Nowadays, when the danger of regressing to the past is so great, when any woman who stands up even minimally for women’s rights might be accuse of being a feminazi or goodness knows what else, the exhibition by Laia Abril at the Foto Colectania Foundation is especially timely.
Abril was born in 1986. In Spain, just one year previously, abortion had been partially decriminalised based on three basic conditions: danger to the mother, rape and malformation of the fetus. Abortion was not unconditionally decriminalised in Spain until 2010.
Laia Abril has made the problem of illegal abortion universal and contemporary through her artistic project On Abortion, which is currently being shown in Barcelona, after being exhibited for the first time and awarded a prize at the Recontres d’Arles in 2016, and then travelling around countries like Brazil and Turkey, both as an exhibition and as a photobook.
Despite her young age, Laia Abril is already a revered name in the world of documentary photography. But her work goes beyond the purely visual to encompass projects with a methodology which is closer to investigative journalism and documentary art practices. In fact, On Abortion is the first chapter in an ambitious project that deals with misogyny, and is followed by the subject of rape. She could have a lifelong work ahead of her.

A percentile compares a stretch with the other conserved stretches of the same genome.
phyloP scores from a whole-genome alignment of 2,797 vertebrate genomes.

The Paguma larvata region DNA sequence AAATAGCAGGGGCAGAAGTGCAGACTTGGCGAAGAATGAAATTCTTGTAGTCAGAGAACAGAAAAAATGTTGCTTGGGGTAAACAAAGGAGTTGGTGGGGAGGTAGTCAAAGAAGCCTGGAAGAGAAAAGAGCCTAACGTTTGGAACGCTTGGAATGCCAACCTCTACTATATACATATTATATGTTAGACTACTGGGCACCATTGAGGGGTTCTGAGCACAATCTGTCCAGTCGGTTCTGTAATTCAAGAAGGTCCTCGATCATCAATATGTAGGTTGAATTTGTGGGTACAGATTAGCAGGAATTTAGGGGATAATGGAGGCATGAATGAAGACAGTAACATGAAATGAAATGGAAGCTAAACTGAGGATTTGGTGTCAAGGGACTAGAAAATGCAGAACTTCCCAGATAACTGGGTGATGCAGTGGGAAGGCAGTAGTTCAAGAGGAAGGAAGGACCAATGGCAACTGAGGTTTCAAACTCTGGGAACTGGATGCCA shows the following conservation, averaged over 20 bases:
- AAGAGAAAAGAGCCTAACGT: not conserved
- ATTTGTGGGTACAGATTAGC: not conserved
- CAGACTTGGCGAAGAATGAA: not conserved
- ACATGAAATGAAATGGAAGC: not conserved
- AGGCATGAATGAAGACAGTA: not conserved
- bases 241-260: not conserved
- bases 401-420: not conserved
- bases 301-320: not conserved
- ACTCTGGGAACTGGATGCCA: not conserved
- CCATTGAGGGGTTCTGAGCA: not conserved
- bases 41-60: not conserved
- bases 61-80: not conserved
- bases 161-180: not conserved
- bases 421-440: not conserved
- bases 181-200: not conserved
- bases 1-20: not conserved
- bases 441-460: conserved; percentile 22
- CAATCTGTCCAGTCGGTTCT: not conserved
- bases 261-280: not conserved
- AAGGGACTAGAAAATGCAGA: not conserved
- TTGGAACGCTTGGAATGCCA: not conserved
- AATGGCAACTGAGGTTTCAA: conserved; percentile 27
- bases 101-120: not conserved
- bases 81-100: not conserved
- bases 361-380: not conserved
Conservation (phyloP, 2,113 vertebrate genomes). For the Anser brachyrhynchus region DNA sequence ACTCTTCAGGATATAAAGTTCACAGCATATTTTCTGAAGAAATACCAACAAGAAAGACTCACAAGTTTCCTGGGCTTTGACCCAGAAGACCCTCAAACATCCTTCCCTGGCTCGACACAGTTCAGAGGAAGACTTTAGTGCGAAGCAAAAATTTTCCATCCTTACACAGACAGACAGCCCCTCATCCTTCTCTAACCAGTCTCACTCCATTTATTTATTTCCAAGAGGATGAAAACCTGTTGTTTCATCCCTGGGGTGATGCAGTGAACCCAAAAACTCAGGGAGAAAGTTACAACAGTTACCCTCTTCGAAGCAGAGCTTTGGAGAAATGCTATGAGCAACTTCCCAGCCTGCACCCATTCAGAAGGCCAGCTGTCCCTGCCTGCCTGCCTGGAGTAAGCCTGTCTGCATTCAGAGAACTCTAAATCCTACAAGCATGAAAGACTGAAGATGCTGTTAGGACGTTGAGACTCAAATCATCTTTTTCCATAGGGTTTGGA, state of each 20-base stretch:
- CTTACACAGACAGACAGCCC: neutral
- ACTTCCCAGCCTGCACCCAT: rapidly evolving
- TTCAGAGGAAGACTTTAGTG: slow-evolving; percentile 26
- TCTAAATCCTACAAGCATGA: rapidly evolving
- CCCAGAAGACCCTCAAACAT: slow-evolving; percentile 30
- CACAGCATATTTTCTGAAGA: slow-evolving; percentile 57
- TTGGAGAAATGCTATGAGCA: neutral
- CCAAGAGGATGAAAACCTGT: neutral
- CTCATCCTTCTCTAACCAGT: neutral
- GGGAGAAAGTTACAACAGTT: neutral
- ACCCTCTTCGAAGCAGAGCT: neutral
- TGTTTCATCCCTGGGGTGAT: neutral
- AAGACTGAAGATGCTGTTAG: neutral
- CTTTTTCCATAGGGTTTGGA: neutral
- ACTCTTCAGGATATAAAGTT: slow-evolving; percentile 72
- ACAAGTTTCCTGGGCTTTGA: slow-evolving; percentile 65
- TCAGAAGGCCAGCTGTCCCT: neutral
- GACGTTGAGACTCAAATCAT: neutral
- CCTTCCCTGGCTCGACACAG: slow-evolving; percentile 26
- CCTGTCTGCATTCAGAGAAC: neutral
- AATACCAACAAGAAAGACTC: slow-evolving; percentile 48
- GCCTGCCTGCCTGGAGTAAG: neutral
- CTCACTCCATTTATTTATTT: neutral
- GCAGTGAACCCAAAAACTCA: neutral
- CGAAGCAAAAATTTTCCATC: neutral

In On Abortion Abril brings together powerful testimonies from women who have aborted illegally in Poland, Peru and Chile, and these are reflected in the photographs and the texts. For example, the relaxing photograph of a bath of steaming water in this context becomes a very sinister image. And so, of course, do the images of everyday objects which have come to symbolise the fight for abortion, such as coat hangers.
You hear a woman confessing her abortion to a priest.
Her desire to present atemporal nature of illegal abortion means that the exhibition has a whiff of the cabinet of curiosities, with pieces such as an old gynecological chair and other medical instruments, loaned by the Museum of the History of Medicine of Catalonia. Abril has also made sepia shots of objects such as the condoms used at the end of the nineteenth century, made of fish or sheep gut, and other historical artefacts belonging to the Museum of Abortion and Contraception of Vienna. There is also a room in which you can hear the horrifying confession by a woman of her abortion to a priest in Italy.
Without renouncing the aim of pricking consciences for so many unnecessary deaths and so much pain, the lucidity with which Laia Abril sees things is, by design, that of a kind of butterfly collector. Perhaps for that reason, in this departure from easy sentimentality, the apparent coldness means that whatever their ideology, visitors are not going to feel indifferent as they leave this exhibition.
The exhibition Laia Abril. On Abortion can be seen at the Foto Colectania Foundation in Barcelona until 9 June.